FD0L/JZ+xlGZQ6ifTxOVyzS6+3Bs0DquZQ4KXtPN+SCf2iakNbs43eJGk21yMZUd
AgMBAAGjezB5MAkGA1UdEwQCMAAwLAYJYIZIAYb4QgENBB8WHU9wZW5TU0wgR2Vu
ZXJhdGVkIENlcnRpZmljYXRlMB0GA1UdDgQWBBR/89xnqUhg0JcRrvUov42sTFve
jDAfBgNVHSMEGDAWgBQly4xKXYamQYQBCEdbS2PgSVtYuzANBgkqhkiG9w0BAQUF
AAOBgQBuF0LY8O70YzcIBZ5vg+3Z20XAYC/wBlG7dLm8sR2VbgvpmDmTznbRFqbq
yItQ7pnWX98RgLE7TH+MPbM+i6i+aEYcb4cFk03Wyh5NwHDUtS38vsSLuiA1lDLn
Ez57KF6YKALUQr4mwgjQ8D7BIPznHzgdadW/hOKUmKgF7LQgZg==
-----END CERTIFICATE-----
Signed certificate is in newcert.pem

# ls
demoCA       newcert.pem  newreq.pem

 

This creates newcert.pem (server certificate signed by CA) with private key, newreq.pem

So far we have created only the certificates needs to be used by the openldap server. Lets see how to configure the openldap using this certificates …

 


Configuring SunLDAP instances …

July 30, 2007

<!–Assuming you’ve already installed either ds6 or the whole JES5 suite, you would be having default server instance got installed under /var/opt/sun/dsins1 ( linux ). You might need to create more instances with non-default parameters eg. DN and the ports, as per your requirements.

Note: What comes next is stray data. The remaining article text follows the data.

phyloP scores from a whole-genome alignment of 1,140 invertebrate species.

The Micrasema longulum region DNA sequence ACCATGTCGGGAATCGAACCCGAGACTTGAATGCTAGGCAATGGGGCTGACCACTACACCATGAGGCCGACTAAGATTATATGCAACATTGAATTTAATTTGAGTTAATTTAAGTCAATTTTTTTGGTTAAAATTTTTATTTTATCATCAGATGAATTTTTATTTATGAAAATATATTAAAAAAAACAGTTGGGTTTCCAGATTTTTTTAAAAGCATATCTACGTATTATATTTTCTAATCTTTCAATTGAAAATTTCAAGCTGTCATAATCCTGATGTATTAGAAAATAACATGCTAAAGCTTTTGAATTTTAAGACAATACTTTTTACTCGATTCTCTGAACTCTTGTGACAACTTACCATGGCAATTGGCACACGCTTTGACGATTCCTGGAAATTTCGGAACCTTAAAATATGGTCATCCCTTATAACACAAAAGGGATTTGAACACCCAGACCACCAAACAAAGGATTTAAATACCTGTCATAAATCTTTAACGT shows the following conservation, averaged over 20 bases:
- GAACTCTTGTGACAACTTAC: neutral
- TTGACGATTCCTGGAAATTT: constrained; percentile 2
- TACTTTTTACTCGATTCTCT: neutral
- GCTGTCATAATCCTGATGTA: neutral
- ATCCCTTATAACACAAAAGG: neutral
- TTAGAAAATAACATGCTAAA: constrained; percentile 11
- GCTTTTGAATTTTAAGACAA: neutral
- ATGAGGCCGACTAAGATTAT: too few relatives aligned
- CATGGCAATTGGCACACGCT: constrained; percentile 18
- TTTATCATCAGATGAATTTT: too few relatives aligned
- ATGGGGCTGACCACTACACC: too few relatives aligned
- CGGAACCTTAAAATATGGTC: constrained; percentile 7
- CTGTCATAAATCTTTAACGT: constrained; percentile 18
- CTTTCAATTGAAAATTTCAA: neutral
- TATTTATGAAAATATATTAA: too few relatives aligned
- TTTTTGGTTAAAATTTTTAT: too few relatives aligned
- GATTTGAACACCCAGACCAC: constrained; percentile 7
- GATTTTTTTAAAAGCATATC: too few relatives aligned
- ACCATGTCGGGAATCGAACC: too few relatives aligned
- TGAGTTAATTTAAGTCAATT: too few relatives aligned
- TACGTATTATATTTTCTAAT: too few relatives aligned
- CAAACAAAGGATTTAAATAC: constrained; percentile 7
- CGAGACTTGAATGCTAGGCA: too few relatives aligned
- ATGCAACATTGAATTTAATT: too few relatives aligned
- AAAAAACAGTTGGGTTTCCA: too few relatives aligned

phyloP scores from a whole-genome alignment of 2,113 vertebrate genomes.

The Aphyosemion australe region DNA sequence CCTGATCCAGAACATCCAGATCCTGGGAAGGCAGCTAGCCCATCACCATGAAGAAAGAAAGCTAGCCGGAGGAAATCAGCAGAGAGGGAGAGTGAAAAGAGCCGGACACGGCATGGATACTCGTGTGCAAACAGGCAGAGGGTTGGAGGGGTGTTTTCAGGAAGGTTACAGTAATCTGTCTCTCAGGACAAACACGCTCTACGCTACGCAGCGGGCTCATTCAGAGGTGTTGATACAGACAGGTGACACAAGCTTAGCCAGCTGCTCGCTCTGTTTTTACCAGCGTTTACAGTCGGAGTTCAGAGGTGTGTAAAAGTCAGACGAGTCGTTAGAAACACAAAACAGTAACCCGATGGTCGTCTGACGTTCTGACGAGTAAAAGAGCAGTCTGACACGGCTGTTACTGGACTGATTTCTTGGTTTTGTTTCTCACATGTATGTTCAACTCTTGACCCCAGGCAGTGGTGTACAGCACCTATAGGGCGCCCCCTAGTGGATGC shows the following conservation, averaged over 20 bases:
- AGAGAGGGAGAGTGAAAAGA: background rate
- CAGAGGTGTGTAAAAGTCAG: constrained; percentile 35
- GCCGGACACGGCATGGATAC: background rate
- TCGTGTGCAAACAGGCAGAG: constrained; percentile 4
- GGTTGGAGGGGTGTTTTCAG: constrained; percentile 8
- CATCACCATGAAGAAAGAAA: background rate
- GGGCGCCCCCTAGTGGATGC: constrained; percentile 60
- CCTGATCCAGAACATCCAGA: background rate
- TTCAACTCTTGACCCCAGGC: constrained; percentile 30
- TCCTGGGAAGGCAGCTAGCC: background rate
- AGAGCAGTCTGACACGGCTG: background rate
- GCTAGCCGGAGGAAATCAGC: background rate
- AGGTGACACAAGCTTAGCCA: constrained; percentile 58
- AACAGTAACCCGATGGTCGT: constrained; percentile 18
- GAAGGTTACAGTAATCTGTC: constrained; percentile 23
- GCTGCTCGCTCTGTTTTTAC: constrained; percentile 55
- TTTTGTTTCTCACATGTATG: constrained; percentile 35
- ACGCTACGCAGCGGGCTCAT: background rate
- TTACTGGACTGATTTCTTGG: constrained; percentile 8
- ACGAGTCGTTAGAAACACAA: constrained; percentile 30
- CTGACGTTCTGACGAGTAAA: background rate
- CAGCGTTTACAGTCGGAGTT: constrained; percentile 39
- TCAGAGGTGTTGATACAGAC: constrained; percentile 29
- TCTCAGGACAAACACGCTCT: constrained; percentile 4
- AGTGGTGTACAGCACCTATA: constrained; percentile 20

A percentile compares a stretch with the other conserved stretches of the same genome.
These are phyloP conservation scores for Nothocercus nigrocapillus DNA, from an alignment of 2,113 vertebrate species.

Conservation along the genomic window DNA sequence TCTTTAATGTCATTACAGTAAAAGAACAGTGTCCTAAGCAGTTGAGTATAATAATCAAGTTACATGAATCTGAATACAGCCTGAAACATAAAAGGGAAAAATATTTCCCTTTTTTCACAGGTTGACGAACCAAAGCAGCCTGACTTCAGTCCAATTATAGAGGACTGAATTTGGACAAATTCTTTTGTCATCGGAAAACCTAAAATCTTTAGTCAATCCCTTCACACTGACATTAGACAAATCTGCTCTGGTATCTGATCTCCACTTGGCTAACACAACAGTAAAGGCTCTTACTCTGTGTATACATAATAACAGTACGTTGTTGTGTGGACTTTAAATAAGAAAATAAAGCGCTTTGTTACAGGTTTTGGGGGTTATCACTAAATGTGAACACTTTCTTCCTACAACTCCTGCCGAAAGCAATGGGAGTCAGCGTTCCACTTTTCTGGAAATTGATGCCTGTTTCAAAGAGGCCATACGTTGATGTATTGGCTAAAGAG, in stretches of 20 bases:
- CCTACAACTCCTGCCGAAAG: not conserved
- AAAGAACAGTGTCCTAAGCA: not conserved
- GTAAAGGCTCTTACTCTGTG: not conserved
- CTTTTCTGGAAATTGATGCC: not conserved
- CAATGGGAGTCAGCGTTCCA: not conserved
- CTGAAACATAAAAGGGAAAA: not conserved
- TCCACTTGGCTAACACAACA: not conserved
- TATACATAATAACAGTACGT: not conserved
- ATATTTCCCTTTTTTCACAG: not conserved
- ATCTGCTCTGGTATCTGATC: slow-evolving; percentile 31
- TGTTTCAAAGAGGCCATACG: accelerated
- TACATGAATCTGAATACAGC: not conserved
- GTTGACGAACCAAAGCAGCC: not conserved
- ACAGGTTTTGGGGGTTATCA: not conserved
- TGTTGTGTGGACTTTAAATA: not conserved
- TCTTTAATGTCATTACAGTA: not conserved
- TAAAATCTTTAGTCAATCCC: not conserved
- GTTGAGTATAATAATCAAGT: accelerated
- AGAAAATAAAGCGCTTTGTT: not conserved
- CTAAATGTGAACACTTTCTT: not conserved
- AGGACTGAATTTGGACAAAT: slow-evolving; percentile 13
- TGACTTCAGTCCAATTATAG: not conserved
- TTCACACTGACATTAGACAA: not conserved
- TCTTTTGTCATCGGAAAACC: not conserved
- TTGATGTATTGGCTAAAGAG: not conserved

Doing so in ds6 commandline requires you to tap your <enter> key only twice

# pwd
/opt/sun/ds6/bin
# ./dsadm create -p 1389 -P 2345  -D cn=Manager /var/opt/sun/dsins2
Choose the Directory Manager password:< Type a password for your new DN >
Confirm the Directory Manager password:< Re-type >
Use 'dsadm start /var/opt/sun/dsins2' to start the instance
# ./dsconf create-suffix -p 1389 -D cn=Manager dc=india,dc=sun,dc=com
Certificate "CN=<your host-name>, CN=2345, CN=Directory Server, O=Sun Microsystems" presented by the server is not trusted.
Type "Y" to accept, "y" to accept just once, "n" to refuse, "d" for more details: Y
Enter "cn=Manager" password:

 Connect using any external ldap browser and populate your instance by importing the suitable ldif.